Montgomery, Al (WSFA) - The reality that legislators may have to cut almost a billion dollars from next year's education budget is starting to sink in. They are starting to learn just how perplexing the state's financial situation really is. Budget hearings began Tuesday and education leaders gave an eye opening look at the future.
It's a heck of a mess legislators have found themselves in. There seems to be no way around the cuts that are on the way. However, the State Superintendent of Education, Joe Morton, presented a budget asking for more money and not less. That prompted legislators like Representative Patricia Todd, (D) Birmingham, to voice their objections. "I think it is unfair that the governor or department head come to us with an unrealistic budget and then expect us to cut and then in essence have to take the hit from the public on that."
And, what a hit it might be. One legislator, James Thomas, (D) Selma, who is also a high school principal in the Black Belt sees nothing ahead but doom and gloom. "For the second year in a row U.S. News and World Report has cited my school as being one of the 100 best schools in the nation - as of this moment. And, I'm about to see all of that blown away."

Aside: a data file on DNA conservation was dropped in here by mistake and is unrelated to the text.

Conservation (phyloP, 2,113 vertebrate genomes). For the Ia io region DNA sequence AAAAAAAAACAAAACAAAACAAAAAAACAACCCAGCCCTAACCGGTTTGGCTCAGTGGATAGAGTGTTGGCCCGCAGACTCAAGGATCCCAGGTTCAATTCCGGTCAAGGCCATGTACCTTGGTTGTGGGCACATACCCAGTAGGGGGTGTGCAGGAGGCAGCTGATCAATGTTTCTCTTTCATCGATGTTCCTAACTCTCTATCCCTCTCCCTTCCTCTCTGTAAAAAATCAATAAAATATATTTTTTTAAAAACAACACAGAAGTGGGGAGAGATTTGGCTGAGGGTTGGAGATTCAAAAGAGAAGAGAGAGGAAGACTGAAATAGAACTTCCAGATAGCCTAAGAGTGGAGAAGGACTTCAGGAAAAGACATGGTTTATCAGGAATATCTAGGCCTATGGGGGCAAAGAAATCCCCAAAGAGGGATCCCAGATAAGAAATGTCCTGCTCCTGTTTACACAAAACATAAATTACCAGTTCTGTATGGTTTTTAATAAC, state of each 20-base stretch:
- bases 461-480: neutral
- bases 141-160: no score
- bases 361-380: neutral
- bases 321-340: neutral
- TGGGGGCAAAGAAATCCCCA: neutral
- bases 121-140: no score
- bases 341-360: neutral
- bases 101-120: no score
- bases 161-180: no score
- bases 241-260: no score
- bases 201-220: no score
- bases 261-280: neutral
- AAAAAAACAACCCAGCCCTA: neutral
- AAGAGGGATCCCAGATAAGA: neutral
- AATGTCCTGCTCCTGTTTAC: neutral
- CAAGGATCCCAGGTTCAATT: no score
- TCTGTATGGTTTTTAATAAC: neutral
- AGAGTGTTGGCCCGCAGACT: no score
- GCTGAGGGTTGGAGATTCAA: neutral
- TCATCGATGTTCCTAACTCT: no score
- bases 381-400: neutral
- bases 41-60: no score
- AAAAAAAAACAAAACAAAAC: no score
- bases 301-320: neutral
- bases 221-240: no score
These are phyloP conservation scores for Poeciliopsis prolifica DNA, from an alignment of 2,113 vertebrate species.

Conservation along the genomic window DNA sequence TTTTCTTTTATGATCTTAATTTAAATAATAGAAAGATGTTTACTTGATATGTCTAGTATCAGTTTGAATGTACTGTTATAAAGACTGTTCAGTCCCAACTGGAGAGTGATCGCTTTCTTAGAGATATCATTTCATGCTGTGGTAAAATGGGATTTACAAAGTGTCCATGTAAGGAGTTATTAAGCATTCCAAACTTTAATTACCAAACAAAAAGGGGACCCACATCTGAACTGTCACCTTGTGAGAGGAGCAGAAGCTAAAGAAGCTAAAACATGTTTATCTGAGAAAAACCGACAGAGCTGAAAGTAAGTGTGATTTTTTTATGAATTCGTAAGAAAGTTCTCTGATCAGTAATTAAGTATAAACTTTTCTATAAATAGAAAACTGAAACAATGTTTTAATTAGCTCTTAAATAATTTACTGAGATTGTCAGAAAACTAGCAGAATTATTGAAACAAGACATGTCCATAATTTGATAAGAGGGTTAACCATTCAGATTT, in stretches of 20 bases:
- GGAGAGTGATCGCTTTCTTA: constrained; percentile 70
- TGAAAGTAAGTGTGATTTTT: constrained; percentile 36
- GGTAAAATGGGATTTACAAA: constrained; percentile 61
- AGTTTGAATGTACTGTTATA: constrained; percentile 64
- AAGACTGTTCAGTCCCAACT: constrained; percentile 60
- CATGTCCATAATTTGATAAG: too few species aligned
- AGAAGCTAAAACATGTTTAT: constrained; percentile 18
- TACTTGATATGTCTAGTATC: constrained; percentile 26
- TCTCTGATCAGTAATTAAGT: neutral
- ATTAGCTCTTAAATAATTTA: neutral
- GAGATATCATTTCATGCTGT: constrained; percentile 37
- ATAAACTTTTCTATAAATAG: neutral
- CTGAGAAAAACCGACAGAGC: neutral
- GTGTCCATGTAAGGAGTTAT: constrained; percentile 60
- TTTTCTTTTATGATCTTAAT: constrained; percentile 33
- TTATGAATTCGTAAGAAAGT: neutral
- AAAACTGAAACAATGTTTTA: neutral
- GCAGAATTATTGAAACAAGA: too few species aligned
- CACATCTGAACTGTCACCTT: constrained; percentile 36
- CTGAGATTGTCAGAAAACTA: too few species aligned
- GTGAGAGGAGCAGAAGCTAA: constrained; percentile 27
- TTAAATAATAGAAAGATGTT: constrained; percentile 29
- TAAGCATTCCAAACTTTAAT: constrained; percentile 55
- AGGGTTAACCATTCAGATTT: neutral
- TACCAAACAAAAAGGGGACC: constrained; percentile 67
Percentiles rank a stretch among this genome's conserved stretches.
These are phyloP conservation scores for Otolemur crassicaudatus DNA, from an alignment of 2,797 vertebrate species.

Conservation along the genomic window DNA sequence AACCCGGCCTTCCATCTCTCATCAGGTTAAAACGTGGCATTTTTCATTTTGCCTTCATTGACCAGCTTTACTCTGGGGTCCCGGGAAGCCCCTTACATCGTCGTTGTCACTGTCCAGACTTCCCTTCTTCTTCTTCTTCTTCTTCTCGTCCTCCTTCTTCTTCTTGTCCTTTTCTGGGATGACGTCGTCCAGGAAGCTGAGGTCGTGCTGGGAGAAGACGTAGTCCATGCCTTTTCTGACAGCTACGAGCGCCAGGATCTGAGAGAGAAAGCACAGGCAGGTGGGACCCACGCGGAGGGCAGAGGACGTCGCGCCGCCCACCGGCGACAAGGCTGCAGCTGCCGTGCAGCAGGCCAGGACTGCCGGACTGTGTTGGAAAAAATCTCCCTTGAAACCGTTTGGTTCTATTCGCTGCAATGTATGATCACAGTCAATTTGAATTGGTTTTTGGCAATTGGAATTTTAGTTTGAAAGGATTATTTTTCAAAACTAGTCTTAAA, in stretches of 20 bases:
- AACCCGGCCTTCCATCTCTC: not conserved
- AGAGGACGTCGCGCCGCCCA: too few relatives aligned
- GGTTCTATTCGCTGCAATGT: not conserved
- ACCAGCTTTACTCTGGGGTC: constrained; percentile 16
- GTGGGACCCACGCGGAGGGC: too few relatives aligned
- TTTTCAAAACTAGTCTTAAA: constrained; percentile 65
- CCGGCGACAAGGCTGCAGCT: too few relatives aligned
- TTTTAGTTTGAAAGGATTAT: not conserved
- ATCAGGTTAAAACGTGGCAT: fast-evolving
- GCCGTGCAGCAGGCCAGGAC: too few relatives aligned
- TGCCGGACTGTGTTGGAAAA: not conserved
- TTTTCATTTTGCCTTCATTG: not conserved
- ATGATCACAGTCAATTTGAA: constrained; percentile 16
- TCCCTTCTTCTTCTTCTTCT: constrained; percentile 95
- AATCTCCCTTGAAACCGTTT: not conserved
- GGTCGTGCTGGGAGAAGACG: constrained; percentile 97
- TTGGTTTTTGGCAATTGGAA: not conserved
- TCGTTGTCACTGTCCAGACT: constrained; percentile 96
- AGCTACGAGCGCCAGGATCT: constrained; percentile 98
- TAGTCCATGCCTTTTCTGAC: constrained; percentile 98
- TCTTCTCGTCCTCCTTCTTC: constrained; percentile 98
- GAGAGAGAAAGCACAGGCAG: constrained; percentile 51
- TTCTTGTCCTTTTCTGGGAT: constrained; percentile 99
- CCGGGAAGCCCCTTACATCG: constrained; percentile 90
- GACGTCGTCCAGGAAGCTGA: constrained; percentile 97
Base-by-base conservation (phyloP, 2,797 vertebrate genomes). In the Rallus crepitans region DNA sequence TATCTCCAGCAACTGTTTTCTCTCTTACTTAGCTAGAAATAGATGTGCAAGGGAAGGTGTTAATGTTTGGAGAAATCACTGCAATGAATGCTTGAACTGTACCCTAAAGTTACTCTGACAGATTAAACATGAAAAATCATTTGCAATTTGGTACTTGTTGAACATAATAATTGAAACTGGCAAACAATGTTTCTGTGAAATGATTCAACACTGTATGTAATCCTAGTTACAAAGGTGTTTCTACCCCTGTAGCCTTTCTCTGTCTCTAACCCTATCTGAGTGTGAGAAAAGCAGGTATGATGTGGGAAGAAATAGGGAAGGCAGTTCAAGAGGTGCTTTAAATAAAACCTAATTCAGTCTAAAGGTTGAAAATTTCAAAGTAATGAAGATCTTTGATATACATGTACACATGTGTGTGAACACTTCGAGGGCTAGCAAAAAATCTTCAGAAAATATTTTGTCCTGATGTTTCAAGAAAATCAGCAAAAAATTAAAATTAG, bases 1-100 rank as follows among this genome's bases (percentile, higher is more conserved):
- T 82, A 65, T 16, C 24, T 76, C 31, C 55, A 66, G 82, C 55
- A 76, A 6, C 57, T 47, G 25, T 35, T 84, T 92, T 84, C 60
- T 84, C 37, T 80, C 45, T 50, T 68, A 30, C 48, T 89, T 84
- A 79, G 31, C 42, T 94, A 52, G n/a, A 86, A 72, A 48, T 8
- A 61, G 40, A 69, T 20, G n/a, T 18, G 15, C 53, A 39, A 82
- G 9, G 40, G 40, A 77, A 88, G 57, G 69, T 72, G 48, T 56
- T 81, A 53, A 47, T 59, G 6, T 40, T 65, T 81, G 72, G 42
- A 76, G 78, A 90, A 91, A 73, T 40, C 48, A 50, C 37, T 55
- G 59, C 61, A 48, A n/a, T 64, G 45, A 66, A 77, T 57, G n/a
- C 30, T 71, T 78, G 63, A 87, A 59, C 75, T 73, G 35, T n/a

Although teachers' jobs can't be touched during the year, it's the non-tenured, beginning teachers who might be worried when May comes.Representative Betty Carol Graham, asked for help. "So, I'm asking you to commit to me that you will report to the Education Finance Committee what you can suggest to save teachers' jobs and to reassure them that Alabama is open for business, we appreciate the job they're doing and we're going to do everything we can to let you put your head on your pillow at night and without worrying about whether or not you will have a job tomorrow."
The cut-backs are also hitting the two year colleges and higher ed. The Chancellor of Postsecondary, Bradley Byrne, told legislators that the Aviation College planned for Enterprise-Ozark this summer will have to be put on hold for at least a year.